Roll the paste out with all your might -- and I mean really, as much pressure as you can apply, even if it means calling a friend or family member who does heavy-lifting/gyms regularly. By doing this, you should see small amounts of oil escaping the paste -- I’m talking tears here. Fret not, pure oil occurs in small amount -- which why I still recommend purchasing ready made oil. But that basically how to do it in a nutshell. Note that this recipe isn’t fool proof and amounts may vary on the results you get or the amount you wish to create.
Apricot Kernel Oil vs. Almond Oil: Which To Use For Skin & Hair?
Firstly, it’s important to note that each skin type isn’t the same and that applies to hair as well. While it might be easy for us to assume that there is a wonder product that treats all skin and hair types simultaneously, there simply isn’t.
So it’ll take a bit of experimenting to find the products or oils that work best for you. However, I can say that both Apricot Kernel Oil and Sweet Almond Oil are terrific for certain skin and hair types. So here’s the breakdown.
Apricot Kernel Oil
Apricot Oil is rich in Linoleic Acid (around 50% to be exact), which makes it highly effective at treating the excess oil that gathers on oilier skin types. Linoleic acid also helps to breakdown the ‘plugs’ that trap excess sebum and dirt in our pores, opening them up and helping to clear our skin. This is the best way to maintain a healthy complexion with oily skin types.
I’d recommend blending it with Hemp Seed Oil or Evening Primrose Oil if you’re looking for a more effective treatment (or if you simply have a very oily skin type). However, when it comes to treating hair, Apricot oil is effective at removing germs and grime buildup but only when used in a careful mixture of other more ‘hair friendly oils.
The issue with apricot oil (and this applies to skin as well) is that it has a slightly higher comedogenic rating than most oils. This means that it tends to leave a layer on the skin that may collect dirt over the course of the day. When applied to your scalp, this could actually worsen the level of dirt and grime that gathers on the scalp and may lead to infection and inflammation.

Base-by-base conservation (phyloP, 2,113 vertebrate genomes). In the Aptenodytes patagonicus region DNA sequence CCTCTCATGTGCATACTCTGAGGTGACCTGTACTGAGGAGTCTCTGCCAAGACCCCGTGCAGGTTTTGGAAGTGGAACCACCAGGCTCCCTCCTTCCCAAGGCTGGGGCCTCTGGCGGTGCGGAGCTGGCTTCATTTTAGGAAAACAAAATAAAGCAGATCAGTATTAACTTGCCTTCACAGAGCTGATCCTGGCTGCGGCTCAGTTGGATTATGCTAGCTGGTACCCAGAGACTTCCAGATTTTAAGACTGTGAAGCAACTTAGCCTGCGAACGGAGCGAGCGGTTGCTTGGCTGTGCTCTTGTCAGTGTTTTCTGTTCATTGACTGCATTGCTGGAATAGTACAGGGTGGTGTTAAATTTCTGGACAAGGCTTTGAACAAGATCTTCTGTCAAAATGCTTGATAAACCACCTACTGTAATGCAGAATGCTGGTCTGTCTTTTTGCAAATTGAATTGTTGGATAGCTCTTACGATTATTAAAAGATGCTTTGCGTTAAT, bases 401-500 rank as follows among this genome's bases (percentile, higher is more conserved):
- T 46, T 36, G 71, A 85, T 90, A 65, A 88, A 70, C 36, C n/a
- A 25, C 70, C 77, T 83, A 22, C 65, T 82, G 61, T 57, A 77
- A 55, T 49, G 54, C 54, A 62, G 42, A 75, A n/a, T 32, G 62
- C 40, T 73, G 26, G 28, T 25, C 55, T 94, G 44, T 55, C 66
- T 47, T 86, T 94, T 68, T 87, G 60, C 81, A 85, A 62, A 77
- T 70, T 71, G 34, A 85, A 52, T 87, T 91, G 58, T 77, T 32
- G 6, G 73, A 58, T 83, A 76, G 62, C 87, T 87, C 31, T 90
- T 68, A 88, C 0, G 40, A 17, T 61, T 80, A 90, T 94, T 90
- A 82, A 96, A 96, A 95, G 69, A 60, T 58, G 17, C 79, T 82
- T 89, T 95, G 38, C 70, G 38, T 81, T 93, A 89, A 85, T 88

When used on either the scalp or hair, it’s imperative that you rinse this oil out immediately after use -- to prevent this buildup from occurring. So for oilier skin, and drier hair types -- I would recommend using Apricot Oil.
This is definitely one of my favorite oils and I’ve used it both as a carrier oil and an effective dry skin and hair treatment on it’s own. Almond oil is rich in oleic acids, which help to moisturize and nourish dry irritable skin. This helps to prevent the formation of flaky skin and ultimately the signs of dandruff.
It’s actually suitable for both skin types (oily and dry -- including combination skin types) because it has a very low comedogenic rating. While it may not be as effective at killing off microbes and bacteria as Apricot Kernel Oil, it’s a great carrier oil and can be blended with Eucalyptus, Lemon and Lavender oil to make a more potent mixture.
It is usually used as the base for homemade DIY shampoo recipes (or an active ingredient) and helps to balance out the natural oils in your hair whilst nourishing the follicles from the roots to the tips with Vitamin E and B (which are essential to strong hair). It’s definitely more mild than apricot oil for hair but can be blended with the latter to make a more suitable ‘all-round’ treatment.
At the end of the day you should try to use apricot oil as a blending oil with almond and lemongrass or orange essential oil as it works best when combined. If you’re out of almond oil, then apricot oil will make a fine substitute and can be used in a variety of ways. I don’t use it often (I personally prefer the fruit in its natural state -- but that’s just me), except for when I’m feeling rundown or have dry itchy skin.
It works really well as a massage oil and I recently gave my friend who is a dedicated marathon runner a vial of the stuff to blend with eucalyptus and tea tree oil. It works wonders for penetrating deep beneath the skin and can relieve joint pains and muscle cramps really well. So if you work out regularly or are a keen jogger/runner, I’d always carry a blended mix of almond oil with me for training and race days.